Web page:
Let’s start with the Witch in the Woods.   Only children could find her, the Witch, led by foxes faintly glowing in the darkness between sleeping and waking. Together they traveled through dreamland until they came to an archway like an eye half open, big enough only to crawl through.   Beneath the stars, the moon a bouquet of blue-violet bruises, the Witch lived in a castle with turrets of unnaturally thick tree trunks and broad walls of entwined branches and leaves, the battlements formed by the oversize molars of some unfathomable animal. The crisscrossed bones of the portcullis gleamed in the milky midnight light as the drawbridge of melded cloven hooves lowered over a rushing red river.   At the end of a winding hallway illuminated by row upon row of skeleton-hand sconces, each holding a steady flame that burned without the aid of wick or wax or wood, the Witch sat in a seat carved from a canine tooth nearly twice her height, situated at the very center of the castle in a wide, round room with no ceiling, the walls stretching up, up, up and curving inward, just slightly. The foxes could see her, every facet and feature, all at once, a full picture. They grinned and curled up beside her bare feet, licking their paws and waiting and watching.   A single fox with orange fur so dark it was almost red perched on the arm of her throne, watching now as a troop of bright-eyed foxes, trailed by a girl and a boy with their arms intertwined, eagerly approached the inimitable Witch.   The children could focus only on one small piece of her at a time: lips glossed in silver starlight, onyx eyes lined with gold glitter, curling black hair threaded with pearls. Kneecaps hard as diamonds, just visible beneath the hem of her scarlet dress; thin hands and long fingers, nails short and bitten. Smooth skin stretched taut over the sticks and bulbs of her bones, slick and shining with an eternal, unbreakable fever.   As the pair came closer, the Witch saw that these were not quite her usual visitors. The girl was not a child. She had seen sixteen summers, or perhaps seventeen, nearly the same number as the Witch herself. The girl had long, light hair, and blue eyes with lashes so fair, they could hardly be seen. She was a spill of sunshine in the shape of a girl, golden and firm, and she walked as if afraid she might fall right through the floor, every step delicate, tentative.   The boy was even older than the girl and was surely her brother, for though they looked nothing alike, there seemed to be a kind of magnetic trust that kept them tethered side by side. He had an angular face with lips red as wine, hair black as soot, flesh paler than a ghost moon at high noon. There were gashes on the backs of his hands, old ones and new ones, crossing in all directions, shallow ones over deep gouges, scabbed over and reopened.   The Witch curled her fingers against the arms of her throne, not quite fists--but almost. She scratched the slick ivory surface, the skirl of nail against tooth echoing around the chamber. The red-furred fox at her side lifted its head and growled. She had never growled at any of the children before.   When the Witch spoke, her voice was cream burnt at the edges, unspooling from her long dark throat like twisted obsidian silk.   “I am the Witch of Wishes,” she said. “What would you ask of me?”   The children knew exactly what to ask for, always, and that was why only they could find her. But these two were much older than those little ones, and so not content to merely receive their wish and be on their way.   “What are you?” breathed the girl, staring squarely at the Witch while her brother beside her smiled, lips pressed together as if he already knew the answer. But the longer he stood there gazing at the Witch’s castle, the more his smile hardened into a grimace. He looked at the snapping foxes and the lopsided stars and the brambly walls, and finally back at the Witch.   “What is this place?” he asked. “Where are we?”   The Witch smiled, her maw growing wider, so no one would ever guess how her atoms were held together by an unheard howl. Her world, her castle--it had not wanted to be created. It had been pulled out of her sleeping heart, and it had hurt. The pain had never faded, a perpetual poison with no known antidote. But she could not, would not collapse; her world must go on.   And even as she grinned, she did not stop scraping her throne, peeling enamel instead of her own skin, the itch inflaming her backward-beating heart.   “What would you ask of me?” she said again.   The girl grabbed her wrinkled skirt and curtsied, a movement quick and clean, her cream-curls bouncing around her shoulders.   “I wish to stay here with you,” said the girl in a rush. “I want to grant wishes to those who need them most. I want always to live in a dream.”   The Witch hesitated; no visitor had ever asked something like this of her before. It was the one wish she knew she should not grant--this world was her own, and she must live here alone. For the girl this was only a resting place, a sighing place, its gate open to her once and then never again. To stay would be to sleep, neither dead nor alive, on and on until the end of time.   No, the Witch decided, she would not grant the girl’s wish.   But the girl did not have to know that.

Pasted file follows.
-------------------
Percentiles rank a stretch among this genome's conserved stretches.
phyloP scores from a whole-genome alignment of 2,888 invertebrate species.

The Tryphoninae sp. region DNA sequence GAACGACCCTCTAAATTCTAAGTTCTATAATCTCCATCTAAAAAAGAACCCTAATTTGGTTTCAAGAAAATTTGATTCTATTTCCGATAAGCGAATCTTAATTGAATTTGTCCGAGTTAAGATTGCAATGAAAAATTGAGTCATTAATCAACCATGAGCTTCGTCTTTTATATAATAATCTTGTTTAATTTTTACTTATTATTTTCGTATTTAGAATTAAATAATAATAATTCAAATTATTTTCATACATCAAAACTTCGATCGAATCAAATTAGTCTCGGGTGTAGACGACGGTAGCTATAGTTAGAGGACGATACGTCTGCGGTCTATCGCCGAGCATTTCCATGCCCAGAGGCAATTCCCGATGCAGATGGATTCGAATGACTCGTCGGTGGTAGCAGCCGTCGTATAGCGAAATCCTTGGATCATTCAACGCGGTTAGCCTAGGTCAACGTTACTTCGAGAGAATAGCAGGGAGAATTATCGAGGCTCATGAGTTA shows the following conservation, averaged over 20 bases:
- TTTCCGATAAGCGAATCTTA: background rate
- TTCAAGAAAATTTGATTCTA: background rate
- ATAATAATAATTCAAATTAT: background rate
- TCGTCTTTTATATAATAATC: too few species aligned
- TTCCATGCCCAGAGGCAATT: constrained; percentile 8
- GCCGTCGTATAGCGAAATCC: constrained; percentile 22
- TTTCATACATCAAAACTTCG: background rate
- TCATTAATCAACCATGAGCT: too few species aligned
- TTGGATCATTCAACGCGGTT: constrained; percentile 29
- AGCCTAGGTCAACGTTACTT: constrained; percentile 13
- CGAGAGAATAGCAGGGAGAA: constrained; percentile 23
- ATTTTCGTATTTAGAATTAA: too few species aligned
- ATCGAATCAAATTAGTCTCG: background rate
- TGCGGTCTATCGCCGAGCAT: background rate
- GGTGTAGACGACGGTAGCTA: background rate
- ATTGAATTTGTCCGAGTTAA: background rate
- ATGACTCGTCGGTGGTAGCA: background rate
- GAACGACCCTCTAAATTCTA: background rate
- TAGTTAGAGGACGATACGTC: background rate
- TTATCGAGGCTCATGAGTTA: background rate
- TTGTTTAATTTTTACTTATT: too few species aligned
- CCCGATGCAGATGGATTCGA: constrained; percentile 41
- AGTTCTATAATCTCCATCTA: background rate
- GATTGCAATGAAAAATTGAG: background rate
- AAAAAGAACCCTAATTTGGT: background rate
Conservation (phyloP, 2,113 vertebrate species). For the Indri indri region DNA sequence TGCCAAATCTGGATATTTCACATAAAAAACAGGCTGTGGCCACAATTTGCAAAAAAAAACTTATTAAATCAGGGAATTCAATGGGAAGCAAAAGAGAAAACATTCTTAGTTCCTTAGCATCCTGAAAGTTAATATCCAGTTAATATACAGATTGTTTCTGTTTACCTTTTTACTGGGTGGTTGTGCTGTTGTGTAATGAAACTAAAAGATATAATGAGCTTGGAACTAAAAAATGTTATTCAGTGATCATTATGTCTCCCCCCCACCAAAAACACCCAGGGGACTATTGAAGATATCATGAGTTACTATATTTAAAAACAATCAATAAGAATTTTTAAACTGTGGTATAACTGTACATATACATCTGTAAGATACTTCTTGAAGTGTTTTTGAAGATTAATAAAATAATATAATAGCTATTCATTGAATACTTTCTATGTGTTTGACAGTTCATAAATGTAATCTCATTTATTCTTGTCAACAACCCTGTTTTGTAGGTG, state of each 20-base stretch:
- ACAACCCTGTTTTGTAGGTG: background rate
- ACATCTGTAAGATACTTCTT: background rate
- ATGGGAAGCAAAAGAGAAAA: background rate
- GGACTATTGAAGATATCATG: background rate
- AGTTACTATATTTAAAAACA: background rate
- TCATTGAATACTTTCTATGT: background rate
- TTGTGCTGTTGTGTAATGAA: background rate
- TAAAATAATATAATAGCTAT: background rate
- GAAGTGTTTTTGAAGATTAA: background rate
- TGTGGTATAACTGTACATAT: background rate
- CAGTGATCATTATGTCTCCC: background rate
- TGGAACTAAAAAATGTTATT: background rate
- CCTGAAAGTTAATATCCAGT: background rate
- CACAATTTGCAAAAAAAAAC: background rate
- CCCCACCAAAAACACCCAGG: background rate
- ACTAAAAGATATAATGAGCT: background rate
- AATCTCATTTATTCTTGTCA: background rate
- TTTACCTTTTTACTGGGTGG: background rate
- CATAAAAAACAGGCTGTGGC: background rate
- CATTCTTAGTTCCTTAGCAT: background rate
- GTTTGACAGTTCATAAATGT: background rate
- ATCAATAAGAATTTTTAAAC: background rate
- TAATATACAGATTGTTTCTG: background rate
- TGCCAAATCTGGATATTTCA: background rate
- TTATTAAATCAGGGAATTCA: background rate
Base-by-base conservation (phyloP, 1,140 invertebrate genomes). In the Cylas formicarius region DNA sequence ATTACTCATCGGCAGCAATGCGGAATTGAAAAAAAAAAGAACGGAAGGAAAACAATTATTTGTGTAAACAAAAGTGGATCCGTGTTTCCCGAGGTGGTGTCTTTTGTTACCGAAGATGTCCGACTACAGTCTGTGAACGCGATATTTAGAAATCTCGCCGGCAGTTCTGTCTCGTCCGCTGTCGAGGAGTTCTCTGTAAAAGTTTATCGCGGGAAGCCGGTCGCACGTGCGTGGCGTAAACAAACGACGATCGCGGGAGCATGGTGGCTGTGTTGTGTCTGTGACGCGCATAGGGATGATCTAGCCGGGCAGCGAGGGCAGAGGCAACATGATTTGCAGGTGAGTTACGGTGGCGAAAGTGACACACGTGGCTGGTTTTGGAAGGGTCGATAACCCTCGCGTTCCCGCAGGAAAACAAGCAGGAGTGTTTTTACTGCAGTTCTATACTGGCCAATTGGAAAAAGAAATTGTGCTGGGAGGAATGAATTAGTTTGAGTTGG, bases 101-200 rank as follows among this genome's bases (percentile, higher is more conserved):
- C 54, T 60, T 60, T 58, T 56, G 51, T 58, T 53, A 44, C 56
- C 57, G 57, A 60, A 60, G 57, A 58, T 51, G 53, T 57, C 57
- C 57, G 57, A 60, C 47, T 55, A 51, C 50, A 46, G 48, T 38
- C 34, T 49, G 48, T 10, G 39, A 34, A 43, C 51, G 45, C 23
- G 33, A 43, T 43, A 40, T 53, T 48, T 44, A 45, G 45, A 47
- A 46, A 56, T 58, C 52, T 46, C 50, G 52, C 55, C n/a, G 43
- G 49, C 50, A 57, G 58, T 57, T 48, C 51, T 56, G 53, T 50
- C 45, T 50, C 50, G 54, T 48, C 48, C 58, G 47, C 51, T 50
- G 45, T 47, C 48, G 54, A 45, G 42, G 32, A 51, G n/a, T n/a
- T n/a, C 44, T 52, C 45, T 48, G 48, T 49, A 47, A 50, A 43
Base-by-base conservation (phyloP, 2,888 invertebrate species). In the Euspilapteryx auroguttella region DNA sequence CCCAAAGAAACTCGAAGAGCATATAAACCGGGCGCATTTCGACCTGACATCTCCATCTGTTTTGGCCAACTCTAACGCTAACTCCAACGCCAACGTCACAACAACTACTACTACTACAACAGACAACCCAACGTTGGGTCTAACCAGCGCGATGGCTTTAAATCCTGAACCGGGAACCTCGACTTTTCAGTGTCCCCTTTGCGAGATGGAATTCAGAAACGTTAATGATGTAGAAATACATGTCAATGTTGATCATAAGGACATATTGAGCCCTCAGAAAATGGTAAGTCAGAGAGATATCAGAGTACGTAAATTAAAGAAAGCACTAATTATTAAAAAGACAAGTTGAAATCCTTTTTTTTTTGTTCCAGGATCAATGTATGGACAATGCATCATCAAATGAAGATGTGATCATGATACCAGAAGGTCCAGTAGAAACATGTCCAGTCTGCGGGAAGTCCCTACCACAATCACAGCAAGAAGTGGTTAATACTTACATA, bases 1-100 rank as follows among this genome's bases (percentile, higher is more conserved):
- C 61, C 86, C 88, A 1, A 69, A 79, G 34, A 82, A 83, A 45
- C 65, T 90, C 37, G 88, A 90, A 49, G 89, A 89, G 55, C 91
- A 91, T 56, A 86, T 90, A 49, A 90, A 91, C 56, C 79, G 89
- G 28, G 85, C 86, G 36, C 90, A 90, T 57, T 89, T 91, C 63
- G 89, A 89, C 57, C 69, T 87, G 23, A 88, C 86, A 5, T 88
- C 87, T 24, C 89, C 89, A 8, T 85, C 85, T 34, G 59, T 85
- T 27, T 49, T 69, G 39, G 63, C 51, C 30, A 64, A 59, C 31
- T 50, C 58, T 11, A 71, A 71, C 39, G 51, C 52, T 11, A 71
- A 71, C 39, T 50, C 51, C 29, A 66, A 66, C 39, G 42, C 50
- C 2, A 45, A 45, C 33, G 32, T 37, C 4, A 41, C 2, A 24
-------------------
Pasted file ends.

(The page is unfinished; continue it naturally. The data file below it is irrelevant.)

Editorial Reviews

"Bewitching, sensuous, and spiked with the unexpected—The Waking Forest is a fever dream you won't ever want to leave."-Joan He, author of The Descendent of the Crane★ "A stunning, spooky, and lyrical debut....The pacing is taut as the tension steadily ramps up, creating an atmospheric read that is impossible to put down. A sure hit for readers of edgy fantasy and fans of Stephanie Garber's Caraval or Heidi Heilig's The Girl from Everywhere."–SLJ, Starred Review★ "[A] masterfully woven fantasy debut...[with] an intricate pattern crafted to twist, invert, and fall apart with exquisite precision. Into the woods like never before."-Kirkus Reviews, Starred Review "Wees layers worlds and characters with cleverness and subtlety,...darkly satisfying."-The Bulletin"A twisting mix of modern story and fantasy tale."-Booklist